LatinaLista — Compared to three years ago when the first immigration marches were held, the Latino community has evolved into a more political savvy and networked group that finds itself on the cusp of making history all over again.
May 1, or â€œMay Day,â€ is a day the rest of the world celebrates as International Workerâ€™s Day or Labour Day. In this country, itâ€™s evolved to signify a day when people take to the streets to wave flags, carry banners, shout chants and show unified support for the rights of undocumented immigrants.
Remember May 1, 2006 when the throngs of immigrant rights supporters first clogged downtown streets of cities large and small?
At the time, people wondered if the same momentum would ever be replicated. It wasnâ€™t but this year promises to be different for a variety of reasons.
And because of that, it has some Latino community leaders debating the wisdom of tapping into this reenergized momentum.
According to these community leaders, theyâ€™re afraid that a show of force could damage potential support for the immigration reform bill when itâ€™s introduced in Congress. Theyâ€™re also afraid of triggering the same kind of political backlash that materialized after the 2006 marches, which served as the impetus to polarizing the country over the immigration issue.
Yet, what these community leaders donâ€™t recognize is that along with the political backlash of 2006, there were lessons learned â€” not the least of which is that the Latino community is more political savvy than three years ago.
May 1, 2009 is a day that marks the perfect alignment of circumstances: itâ€™s the end of President Obamaâ€™s first 100 days in office; itâ€™s a day that falls under an administration that pledges to address comprehensive immigration reform before the year is out and, this time around, there is more of a nationwide, organized effort to rally people to support immigration reform and create ways to extend the momentum beyond May 1.
The fact that this yearâ€™s marches falls at the end of Obamaâ€™s first 100 days in office is symbolically significant for the Latino community, given the amount of Hispanic support he received in the election.
To his credit, Obama recognizes that the majority of Latinos voted for him based on the belief he would advance humane immigration reform. Though heâ€™s only expressed his intention to address the issue this year, he did so within his first 100 days in office.
Also, the current introduction of the DREAM Act in Congress, even though it now seems stalled in committees, creates an added excitement that immigration reform is on the horizon. With two such hopeful signs, itâ€™s not hard to guess that more people, young and old, will enthusiastically take to the streets this year.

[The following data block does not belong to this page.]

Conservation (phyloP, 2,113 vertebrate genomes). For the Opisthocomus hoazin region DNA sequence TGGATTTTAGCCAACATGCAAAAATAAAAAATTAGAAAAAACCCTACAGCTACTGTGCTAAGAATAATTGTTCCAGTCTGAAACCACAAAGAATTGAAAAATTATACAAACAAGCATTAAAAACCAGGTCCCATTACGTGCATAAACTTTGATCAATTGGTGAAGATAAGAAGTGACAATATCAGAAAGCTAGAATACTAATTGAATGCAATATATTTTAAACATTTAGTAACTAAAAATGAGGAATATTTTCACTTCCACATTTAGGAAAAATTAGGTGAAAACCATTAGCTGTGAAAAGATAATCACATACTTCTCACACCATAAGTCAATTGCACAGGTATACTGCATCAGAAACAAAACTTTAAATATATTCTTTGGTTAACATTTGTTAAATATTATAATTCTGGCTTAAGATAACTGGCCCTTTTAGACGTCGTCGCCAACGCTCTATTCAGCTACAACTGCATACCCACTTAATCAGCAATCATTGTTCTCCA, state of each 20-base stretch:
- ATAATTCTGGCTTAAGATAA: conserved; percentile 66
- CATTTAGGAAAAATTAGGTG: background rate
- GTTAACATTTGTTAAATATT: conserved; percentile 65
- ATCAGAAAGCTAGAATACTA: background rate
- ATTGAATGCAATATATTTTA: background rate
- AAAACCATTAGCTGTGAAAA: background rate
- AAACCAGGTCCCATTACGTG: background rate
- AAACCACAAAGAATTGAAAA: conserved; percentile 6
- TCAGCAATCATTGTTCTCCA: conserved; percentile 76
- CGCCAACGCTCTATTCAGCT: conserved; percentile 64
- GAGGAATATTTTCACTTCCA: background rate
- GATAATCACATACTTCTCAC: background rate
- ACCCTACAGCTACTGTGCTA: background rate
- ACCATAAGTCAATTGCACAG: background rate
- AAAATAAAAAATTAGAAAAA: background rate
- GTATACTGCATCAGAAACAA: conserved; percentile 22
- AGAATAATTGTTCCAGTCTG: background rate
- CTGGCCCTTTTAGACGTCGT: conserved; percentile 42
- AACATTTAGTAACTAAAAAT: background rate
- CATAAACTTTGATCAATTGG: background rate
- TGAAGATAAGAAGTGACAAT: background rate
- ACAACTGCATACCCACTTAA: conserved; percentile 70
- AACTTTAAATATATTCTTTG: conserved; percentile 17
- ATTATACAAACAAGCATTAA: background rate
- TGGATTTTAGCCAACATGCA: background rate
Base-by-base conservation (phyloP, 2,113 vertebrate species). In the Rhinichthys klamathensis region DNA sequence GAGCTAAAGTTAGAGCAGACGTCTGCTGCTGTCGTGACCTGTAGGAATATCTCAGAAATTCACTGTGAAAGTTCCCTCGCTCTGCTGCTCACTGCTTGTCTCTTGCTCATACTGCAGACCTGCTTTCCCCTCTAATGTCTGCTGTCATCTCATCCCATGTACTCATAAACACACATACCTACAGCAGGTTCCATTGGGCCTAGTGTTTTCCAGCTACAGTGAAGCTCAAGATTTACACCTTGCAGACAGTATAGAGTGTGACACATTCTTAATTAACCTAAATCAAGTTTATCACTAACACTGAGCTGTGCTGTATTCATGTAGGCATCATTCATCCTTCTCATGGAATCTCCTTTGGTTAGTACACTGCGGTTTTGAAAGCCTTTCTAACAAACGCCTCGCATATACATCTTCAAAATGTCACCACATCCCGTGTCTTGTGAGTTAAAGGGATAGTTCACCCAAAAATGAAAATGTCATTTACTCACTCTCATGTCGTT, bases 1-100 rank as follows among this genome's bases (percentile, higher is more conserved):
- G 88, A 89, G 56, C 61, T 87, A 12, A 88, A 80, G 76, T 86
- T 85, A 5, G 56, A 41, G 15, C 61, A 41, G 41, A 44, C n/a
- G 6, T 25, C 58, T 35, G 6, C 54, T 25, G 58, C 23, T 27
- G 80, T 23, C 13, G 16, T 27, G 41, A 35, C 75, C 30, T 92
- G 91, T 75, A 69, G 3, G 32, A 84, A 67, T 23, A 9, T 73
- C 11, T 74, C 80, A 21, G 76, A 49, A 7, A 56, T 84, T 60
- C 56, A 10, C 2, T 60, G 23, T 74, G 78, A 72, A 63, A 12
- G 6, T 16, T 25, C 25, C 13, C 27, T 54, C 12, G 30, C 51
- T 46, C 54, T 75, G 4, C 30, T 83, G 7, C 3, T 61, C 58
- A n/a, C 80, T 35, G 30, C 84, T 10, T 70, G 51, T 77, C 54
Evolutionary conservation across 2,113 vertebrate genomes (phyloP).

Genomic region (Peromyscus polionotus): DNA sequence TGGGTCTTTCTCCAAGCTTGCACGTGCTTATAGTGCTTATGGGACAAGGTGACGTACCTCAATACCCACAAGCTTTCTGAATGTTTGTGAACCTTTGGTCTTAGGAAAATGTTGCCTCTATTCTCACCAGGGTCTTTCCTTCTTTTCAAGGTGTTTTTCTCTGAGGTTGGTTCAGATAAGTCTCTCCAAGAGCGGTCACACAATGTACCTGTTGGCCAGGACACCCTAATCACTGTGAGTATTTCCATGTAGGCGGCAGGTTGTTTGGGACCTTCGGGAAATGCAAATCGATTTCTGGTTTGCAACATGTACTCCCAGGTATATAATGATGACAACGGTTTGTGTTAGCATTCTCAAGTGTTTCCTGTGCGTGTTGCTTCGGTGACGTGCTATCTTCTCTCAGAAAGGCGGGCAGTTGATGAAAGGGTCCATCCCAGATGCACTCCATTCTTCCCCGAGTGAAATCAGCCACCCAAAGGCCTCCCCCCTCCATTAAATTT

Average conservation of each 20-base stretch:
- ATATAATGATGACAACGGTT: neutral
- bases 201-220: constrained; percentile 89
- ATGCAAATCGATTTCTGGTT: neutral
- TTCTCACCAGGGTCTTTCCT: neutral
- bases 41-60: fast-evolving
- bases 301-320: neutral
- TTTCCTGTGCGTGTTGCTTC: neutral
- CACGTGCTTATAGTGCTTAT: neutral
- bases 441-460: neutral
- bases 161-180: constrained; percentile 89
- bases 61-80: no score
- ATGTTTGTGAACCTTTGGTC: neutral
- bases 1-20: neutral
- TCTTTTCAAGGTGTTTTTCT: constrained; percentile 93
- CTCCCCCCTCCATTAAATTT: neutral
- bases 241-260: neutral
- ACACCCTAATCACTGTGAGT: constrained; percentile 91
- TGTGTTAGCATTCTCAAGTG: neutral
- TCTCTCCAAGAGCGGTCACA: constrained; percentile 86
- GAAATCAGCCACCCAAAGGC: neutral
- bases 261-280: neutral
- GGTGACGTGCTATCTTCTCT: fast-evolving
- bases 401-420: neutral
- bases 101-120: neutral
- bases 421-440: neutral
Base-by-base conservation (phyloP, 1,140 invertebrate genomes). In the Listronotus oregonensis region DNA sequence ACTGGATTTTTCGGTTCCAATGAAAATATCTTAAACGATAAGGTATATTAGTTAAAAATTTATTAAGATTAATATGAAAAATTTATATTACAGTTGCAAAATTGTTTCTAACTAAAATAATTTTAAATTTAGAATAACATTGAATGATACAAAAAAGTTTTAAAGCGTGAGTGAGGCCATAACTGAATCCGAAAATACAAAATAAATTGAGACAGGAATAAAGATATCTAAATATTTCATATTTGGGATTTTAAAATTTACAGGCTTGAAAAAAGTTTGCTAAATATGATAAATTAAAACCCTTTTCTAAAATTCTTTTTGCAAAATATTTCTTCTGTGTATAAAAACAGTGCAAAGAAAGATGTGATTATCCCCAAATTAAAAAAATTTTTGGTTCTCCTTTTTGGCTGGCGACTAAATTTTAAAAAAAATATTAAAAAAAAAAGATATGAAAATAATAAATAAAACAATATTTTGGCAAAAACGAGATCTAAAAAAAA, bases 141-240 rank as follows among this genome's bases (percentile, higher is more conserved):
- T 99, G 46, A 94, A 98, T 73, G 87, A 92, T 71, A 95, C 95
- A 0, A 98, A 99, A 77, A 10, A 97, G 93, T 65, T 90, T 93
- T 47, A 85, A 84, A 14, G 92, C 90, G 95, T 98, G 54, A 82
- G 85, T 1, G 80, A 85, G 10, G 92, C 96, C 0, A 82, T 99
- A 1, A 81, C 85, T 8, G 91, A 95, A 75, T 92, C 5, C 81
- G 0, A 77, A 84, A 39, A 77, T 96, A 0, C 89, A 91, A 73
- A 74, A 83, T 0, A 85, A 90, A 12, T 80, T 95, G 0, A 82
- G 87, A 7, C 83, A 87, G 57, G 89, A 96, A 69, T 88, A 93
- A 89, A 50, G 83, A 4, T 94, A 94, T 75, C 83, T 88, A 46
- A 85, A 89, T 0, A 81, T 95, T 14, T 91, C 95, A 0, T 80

And heeding lessons learned in 2006, my guess is that the only flags flying at the marches will most probably be the red, white and blue.
In the three years since those first marches, there have been countless pro-migrant non-profits, websites, documentaries, songs and articles created to counter the harsh rhetoric targeting undocumented immigrants.
In preparation for May 1, websites have sprung up to try to coordinate immigration marches. From
A New Day for Immigration which tries to document where marches are happening across the country to the many local websites of churches, labor unions and social justice centers that are telling their visitors starting times and route information, the source for news about the immigration marches relies less on word-of-mouth, MySpace, Facebook and even Spanish-language media than it did in 2006.
With Asians, blacks, Jewish and Arab groups joining in the call for immigration reform, this yearâ€™s marches will showcase the diversity of immigration and illustrate that it is not just a â€œLatino issue.â€
And finally, there are efforts underway to engage people over a longer period of time. The National Council of La Raza (NCLR) is sponsoring a National Call-In for Immigration Reform from April 27 to May 1. During this time, NCLR is offering a downloadable action kit that tells people how to contact their congressmen.
The documentarians of Made in L.A. created a May Day Community Screening Campaign making the award-winning documentary available for community and house screenings. The filmmakers want to do their part in promoting immigration reform. The campaign, which includes a downloadable event planning kit at the website started April 15 and runs to May 31.
Thereâ€™s no doubt the momentum is building for May 1 and thereâ€™s no stopping it â€” until humane immigration reform is passed.